Facebook is expanding its Rooms feature Live Audio It was released in the United States in June for a global audience. In addition to public figures and content makers, the company is making the feature – a clubhouse competition – available to groups as well.
When it was first launched, Live Audio rooms could be created via the Facebook app for iOS. The company has now added the ability to create rooms in the Android app as well.
And people can now listen to Live Audio rooms on the desktop. But they still have to use the mobile app to create a room.
Within groups, administrators can control who enters the audio room, with private and public options available.
The social media giant is also rolling out Soundbites to more users in the US.
Soundbites are featured in users’ news feeds. Users record a short audio clip in a separate tool within Facebook.
CEO Mark Zuckerberg described Soundbites as similar to Instagram videos, but only for audio.
The company states that the product is still in the early stages of development. But it has been a hit among the content creators who are using it so far. The product will be available to more users in the coming weeks.
The company entered the podcast business over the summer. But listening to podcasts via the platform is still limited to its audience in the United States.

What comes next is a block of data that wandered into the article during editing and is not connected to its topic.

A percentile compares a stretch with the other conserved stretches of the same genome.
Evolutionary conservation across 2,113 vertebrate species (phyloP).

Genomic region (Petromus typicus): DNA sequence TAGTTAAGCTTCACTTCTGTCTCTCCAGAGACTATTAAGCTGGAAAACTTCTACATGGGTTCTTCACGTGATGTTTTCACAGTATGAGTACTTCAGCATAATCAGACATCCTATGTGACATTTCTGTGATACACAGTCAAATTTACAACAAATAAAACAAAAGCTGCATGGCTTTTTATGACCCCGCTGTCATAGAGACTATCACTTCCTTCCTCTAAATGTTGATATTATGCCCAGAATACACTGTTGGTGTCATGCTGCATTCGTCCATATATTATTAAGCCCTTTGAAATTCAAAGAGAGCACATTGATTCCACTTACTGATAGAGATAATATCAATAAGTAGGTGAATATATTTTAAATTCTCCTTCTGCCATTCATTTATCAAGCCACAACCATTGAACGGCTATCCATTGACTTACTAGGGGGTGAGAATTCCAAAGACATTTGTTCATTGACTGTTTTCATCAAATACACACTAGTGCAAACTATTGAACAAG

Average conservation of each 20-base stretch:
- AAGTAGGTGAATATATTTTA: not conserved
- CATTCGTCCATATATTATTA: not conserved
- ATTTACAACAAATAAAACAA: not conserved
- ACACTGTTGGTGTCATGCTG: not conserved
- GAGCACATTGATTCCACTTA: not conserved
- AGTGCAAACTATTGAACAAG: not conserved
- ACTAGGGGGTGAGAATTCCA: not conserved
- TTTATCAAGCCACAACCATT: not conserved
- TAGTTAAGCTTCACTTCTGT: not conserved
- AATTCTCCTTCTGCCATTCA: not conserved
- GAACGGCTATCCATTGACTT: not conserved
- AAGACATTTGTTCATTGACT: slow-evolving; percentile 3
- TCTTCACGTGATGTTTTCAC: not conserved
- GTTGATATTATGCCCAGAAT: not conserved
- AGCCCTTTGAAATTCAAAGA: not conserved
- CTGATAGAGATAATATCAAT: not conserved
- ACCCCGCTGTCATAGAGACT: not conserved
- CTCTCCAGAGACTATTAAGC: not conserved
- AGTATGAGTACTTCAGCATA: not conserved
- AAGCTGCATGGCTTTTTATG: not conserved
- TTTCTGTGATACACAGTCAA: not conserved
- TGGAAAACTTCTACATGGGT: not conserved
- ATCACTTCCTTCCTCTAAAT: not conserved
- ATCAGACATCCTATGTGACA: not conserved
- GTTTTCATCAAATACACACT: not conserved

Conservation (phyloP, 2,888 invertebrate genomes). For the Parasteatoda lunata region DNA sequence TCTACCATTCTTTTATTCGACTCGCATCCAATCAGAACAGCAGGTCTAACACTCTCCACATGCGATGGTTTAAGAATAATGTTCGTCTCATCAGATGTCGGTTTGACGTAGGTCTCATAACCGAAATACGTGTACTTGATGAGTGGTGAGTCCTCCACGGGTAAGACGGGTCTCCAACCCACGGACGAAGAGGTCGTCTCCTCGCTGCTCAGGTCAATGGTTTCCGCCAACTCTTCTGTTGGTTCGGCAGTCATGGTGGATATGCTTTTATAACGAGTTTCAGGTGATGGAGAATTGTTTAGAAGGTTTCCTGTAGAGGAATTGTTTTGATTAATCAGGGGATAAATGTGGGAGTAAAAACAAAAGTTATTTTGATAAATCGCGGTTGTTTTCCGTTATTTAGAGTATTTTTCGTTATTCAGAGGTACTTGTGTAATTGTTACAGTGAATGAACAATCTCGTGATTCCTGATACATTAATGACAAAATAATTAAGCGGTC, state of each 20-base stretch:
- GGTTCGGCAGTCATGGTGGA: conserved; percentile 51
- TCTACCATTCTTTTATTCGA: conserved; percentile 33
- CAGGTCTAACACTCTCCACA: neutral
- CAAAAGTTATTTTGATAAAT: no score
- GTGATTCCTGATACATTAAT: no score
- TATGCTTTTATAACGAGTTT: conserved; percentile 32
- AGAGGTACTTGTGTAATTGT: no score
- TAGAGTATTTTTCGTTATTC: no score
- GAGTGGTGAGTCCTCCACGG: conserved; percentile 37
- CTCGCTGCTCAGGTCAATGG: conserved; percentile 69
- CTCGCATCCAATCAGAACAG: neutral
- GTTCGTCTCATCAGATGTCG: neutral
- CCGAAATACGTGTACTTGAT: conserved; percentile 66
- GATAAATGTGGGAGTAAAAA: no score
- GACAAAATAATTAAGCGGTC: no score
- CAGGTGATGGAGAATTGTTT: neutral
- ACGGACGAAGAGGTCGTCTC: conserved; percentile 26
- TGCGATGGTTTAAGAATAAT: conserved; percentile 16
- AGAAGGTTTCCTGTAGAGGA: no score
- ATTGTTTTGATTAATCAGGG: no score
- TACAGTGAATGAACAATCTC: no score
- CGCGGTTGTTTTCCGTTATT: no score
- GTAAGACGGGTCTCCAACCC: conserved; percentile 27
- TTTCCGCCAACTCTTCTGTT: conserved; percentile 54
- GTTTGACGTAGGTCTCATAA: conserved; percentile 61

The company said it plans to expand its podcast offerings to more markets in the future. This is part of a long-term vision to deliver a comprehensive experience that combines new distribution opportunities, discovery, monetization, and podcast social connections in one place.
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Facebook is building its social audio features
The company also states that it has focused on moderation tools within its social audio experiences, including tools that proactively and automatically identify harmful content. It adapts its processes to modify audio content that violates its community standards.
And the way the company handles harmful content has been a major subject of scrutiny in recent weeks. And that’s after internal documents provided by whistleblower Frances Hogan showed that the company’s research found Instagram could be harmful to teens, especially girls.
The company’s vice president of global affairs, Nick Clegg, said Instagram is introducing features that encourage users to take a break from the platform and push them away from content that is not conducive to their well-being.
Read also: Instagram urges teens to take a break